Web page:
Dr. David Schroeder's General Psyc 2013 - Psychology: Schacter, Gibert, Wegner

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synesthesia The perceptual experience of one sense that is evoked by another sense.  
sensation Simple awareness due to the stimulation of a sense organ.  
perception The organization, identification, and interpretation of a sensation in order to form a mental representation.  
transduction What takes place when many sensors in the body convert physical signals from the environment into neural signals sent to the central nervous system.  
psychophysics Methods that measure the strength of a stimulus and the observer’s sensitivity to that stimulus.  
absolute threshold The minimal intensity needed to just barely detect a stimulus.  
just noticeable difference (JND) The minimal change in a stimulus that can just barely be detected.  
signal detection theory An observation that the response to a stimulus depends both on a person’s sensitivity to the stimulus in the presence of noise and on a person’s response criterion.  
sensory adaptation Sensitivity to prolonged stimulation tends to decline over time as an organism adapts to current conditions.  
visual acuity The ability to see fine detail.  
retina Light-sensitive tissue lining the back of the eyeball.  
accommodation The process by which infants revise their schemas in light of new information.  
cones Photoreceptors that detect color, operate under normal daylight conditions, and allow us to focus on fine detail.  
rods Photoreceptors that become active only under low-light conditions for night vision.  
fovea An area of the retina where vision is the clearest and there are no rods at all.  
blind spot An area of the retina that contains neither rods nor cones and therefore has no mechanism to sense light.  
receptive field The region of the sensory surface that, when stimulated, causes a change in the firing rate of that neuron.  
trichromatic color representation The pattern of responding across the three types of cones that provides a unique code for each color.  
color-opponent system Pairs of visual neurons that work in opposition.  
area V1 The part of the occipital lobe that contains the primary visual cortex.  
visual-form agnosia The inability to recognize objects by sight.  
perceptual constancy A perceptual principle stating that even as aspects of sensory signals change, perception remains consistent.  
template A mental representation that can be directly compared to a viewed shape in the retinal image.  
monocular depth cues Aspects of a scene that yield information about depth when viewed with only one eye.  
binocular disparity The difference in the retinal images of the two eyes that provides information about depth.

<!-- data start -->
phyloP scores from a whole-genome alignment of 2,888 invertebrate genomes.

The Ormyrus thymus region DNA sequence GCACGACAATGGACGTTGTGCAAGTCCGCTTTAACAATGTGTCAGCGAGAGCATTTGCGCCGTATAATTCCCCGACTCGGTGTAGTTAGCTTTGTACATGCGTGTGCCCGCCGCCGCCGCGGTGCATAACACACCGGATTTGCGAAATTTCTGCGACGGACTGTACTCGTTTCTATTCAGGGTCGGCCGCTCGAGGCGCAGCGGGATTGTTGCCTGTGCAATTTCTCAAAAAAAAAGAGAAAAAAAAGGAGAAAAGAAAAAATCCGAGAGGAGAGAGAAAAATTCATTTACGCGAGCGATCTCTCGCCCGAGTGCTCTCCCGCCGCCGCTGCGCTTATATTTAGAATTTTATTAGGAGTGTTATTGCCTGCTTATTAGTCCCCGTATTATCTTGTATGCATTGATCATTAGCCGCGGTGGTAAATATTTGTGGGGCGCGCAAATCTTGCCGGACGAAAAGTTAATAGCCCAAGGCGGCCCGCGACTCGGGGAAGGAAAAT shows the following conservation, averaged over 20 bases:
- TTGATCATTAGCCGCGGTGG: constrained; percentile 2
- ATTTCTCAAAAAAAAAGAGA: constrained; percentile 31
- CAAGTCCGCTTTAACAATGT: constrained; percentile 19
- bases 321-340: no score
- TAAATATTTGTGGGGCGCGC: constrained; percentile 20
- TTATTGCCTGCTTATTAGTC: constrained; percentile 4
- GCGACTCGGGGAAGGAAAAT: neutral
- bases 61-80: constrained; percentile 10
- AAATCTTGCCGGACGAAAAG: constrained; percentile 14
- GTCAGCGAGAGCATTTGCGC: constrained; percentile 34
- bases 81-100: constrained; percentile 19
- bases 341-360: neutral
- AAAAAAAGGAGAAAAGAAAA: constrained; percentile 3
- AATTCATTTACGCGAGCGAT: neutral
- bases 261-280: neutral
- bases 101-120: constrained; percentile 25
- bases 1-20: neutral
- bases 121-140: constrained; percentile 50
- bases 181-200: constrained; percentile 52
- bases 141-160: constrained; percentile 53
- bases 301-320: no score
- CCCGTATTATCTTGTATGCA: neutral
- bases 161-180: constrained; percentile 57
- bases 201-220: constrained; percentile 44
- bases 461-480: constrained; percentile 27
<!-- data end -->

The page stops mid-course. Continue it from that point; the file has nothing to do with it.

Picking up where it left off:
motion parallax A depth cue based on the movement of the head over time.  
apparent motion The perception of movement as a result of alternating signals appearing in rapid succession in different locations.  
loudness A sound’s intensity.  
pitch How high or low a sound is.  
timbre A listener’s experience of sound quality or resonance.  
cochlea A fluid-filled tube that is the organ of auditory transduction.  
basilar membrane A structure in the inner ear that undulates when vibrations from the ossicles reach the cochlear fluid.  
hair cells Specialized auditory receptor neurons embedded in the basilar membrane.  
area A1 A portion of the temporal lobe that contains the primary auditory cortex.  
place code The cochlea encodes different frequencies at different locations along the basilar membrane.  
temporal code The cochlea registers low frequencies via the firing rate of action potentials entering the auditory nerve.  
haptic perception The active exploration of the environment by touching and grasping objects with our hands.  
referred pain Feeling of pain when sensory information from internal and external areas converge on the same nerve cells in the spinal cord.  
gate-control theory A theory of pain perception based on the idea that signals arriving from pain receptors in the body can be stopped, or gated, by interneurons in the spinal cord via feedback from two directions.  
vestibular system The three fluid-filled semicircular canals and adjacent organs located next to the cochlea in each inner ear.  
olfactory receptor neurons (ORNs) Receptor cells that initiate the sense of smell.  
olfactory bulb A brain structure located above the nasal cavity beneath the frontal lobes.  
pheromones Biochemical odorants emitted by other members of their species that can affect an animal’s behavior or physiology.  
taste buds The organ of taste transduction.  

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